|US4240180||7 Feb 1979||23 Dec 1980||Rando Machine Corporation||Fiber feeding apparatus for carding machines and the like|
|US4264289||21 Feb 1979||28 Apr 1981||Kimberly-Clark Corporation||Apparatus for dry fiber forming|
|US4278113||20 Dec 1978||14 Jul 1981||Scan-Web I/S||Method and apparatus for distributing a disintegrated material onto a layer forming surface|
|US4351793||28 Apr 1981||28 Sep 1982||Kimberly-Clark Corporation||Method for dry forming a uniform web of fibers|
|US4352649||20 Mar 1980||5 Oct 1982||Scan-Web I/S||Apparatus for producing a non-woven web from particles and/or fibers|
|US4403374||17 Jun 1981||13 Sep 1983||Rando Machine Corporation||Means for controlling density of non-woven fiber webs|
|US4404710||29 May 1981||20 Sep 1983||Rando Machine Corporation||Apparatus for feeding fibers to carding machines and the like|
|US4640810||12 Jun 1984||3 Feb 1987||Scan Web Of North America, Inc.||System for producing an air laid web|
|US4847022||6 Jun 1988||11 Jul 1989||"Wurtex" Maschinenbau Hofmann GmbH & Co.||Method for continuously forming a uniform layer of material that is being dispersed|
|US5445777||8 Dec 1994||29 Aug 1995||The Procter & Gamble Company||Air laying forming station with baffle member for producing nonwoven materials|
|US5885516||6 Sep 1995||23 Mar 1999||Scan-Web I/S||Method and a system for manufacturing broad airlaid paper webs containing an absorbing powder|
|US6233787||23 Dec 1998||22 May 2001||Marianne Etlar Eriksen||Fiber distributor|
|US6263545||17 Feb 2000||24 Jul 2001||Akiva Pinto||Batt forming apparatus|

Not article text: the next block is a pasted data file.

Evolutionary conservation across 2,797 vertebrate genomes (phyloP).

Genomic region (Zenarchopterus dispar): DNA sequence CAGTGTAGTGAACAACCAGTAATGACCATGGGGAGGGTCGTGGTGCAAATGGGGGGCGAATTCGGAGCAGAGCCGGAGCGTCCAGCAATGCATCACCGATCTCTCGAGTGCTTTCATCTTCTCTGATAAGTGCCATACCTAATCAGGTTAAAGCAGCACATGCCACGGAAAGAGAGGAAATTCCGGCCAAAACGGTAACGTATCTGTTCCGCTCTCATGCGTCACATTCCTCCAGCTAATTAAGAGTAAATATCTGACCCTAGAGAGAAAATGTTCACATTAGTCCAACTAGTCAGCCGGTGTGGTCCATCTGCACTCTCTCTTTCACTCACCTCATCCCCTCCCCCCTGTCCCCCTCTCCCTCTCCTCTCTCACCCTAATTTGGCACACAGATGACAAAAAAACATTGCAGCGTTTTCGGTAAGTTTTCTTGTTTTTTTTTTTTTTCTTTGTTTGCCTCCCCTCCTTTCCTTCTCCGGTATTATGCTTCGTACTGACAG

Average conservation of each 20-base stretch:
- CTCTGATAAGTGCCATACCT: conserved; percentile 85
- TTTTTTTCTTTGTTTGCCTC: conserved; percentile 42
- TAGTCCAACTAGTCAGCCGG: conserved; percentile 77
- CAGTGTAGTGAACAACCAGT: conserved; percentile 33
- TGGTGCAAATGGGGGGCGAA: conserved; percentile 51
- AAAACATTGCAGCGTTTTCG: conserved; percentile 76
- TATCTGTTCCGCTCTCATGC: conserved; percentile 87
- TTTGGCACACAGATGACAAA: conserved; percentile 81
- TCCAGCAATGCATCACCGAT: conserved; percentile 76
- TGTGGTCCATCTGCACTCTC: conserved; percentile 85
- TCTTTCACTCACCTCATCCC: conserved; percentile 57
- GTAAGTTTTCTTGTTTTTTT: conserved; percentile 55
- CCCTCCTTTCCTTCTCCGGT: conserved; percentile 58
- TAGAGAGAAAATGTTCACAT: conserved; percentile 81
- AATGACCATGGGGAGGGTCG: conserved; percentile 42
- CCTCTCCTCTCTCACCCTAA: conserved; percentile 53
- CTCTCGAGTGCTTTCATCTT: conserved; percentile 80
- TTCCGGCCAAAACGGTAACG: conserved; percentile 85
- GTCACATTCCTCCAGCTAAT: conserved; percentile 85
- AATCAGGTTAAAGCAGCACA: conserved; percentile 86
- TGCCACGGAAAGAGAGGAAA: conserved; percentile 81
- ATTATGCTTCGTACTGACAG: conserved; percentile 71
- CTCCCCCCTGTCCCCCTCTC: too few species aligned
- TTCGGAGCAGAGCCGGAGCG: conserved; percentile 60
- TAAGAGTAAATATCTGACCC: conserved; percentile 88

|US6276028||16 Jan 2001||21 Aug 2001||Akiva Pinto||Non-woven fabric forming system|
|US6421884||10 May 2001||23 Jul 2002||Akiva Pinto||Non-woven fabric forming system|
|US6460223||15 Oct 2001||8 Oct 2002||Akiva Pinto||Fiber web for non-woven fabric forming apparatus|
|US6557214||22 Apr 2002||6 May 2003||Akiva Pinto||Method and apparatus forming a fiber web|
|US20030010683||26 Jan 2001||16 Jan 2003||Christensen Kenn Mosgaard||Apparatus for dry-distributing of fibrous materials|
|US20030070262 *||15 Nov 2002||17 Apr 2003||Andersen Jens Ole Brochner||Dry production of a non-woven fibre web|
|US20040226144||12 May 2003||18 Nov 2004||Akiva Pinto||Fiber mixing and opening machine|
|US20040231108||20 Aug 2002||25 Nov 2004||Thordahl Jens Erik||Former head with adjustable needle rollers|
|US20050098910||5 Nov 2004||12 May 2005||Carsten Andersen||Fiber distribution device for dry forming a fibrous product and method|
|USRE31775||12 Jun 1981||25 Dec 1984||Scan-Web I/S||Method and an apparatus for distributing a disintegrated material onto a layer forming surface|
|WO2003016605A1||20 Aug 2002||27 Feb 2003||Dan-Web Holding A/S||Former head with adjustable needle rollers|
|WO2003016622A1||20 Aug 2002||27 Feb 2003||Dan-Web Holding A/S||High speed former head|
|WO2004035919A1||15 Oct 2002||29 Apr 2004||A. Celli Nonwovens S.P.A.||Device for dry forming a web of fibers|
|1||PCT/US06/46537 International Search Report and Written Opinion, Dated Dec. 5, 2008.|
|Citing Patent||Filing date||Publication date||Applicant||Title|
|US8435022 *||31 Jan 2008||7 May 2013||Siempelkamp Maschinen-Und Anlagenbau Gmbh & Co. Kg||Particle spreader|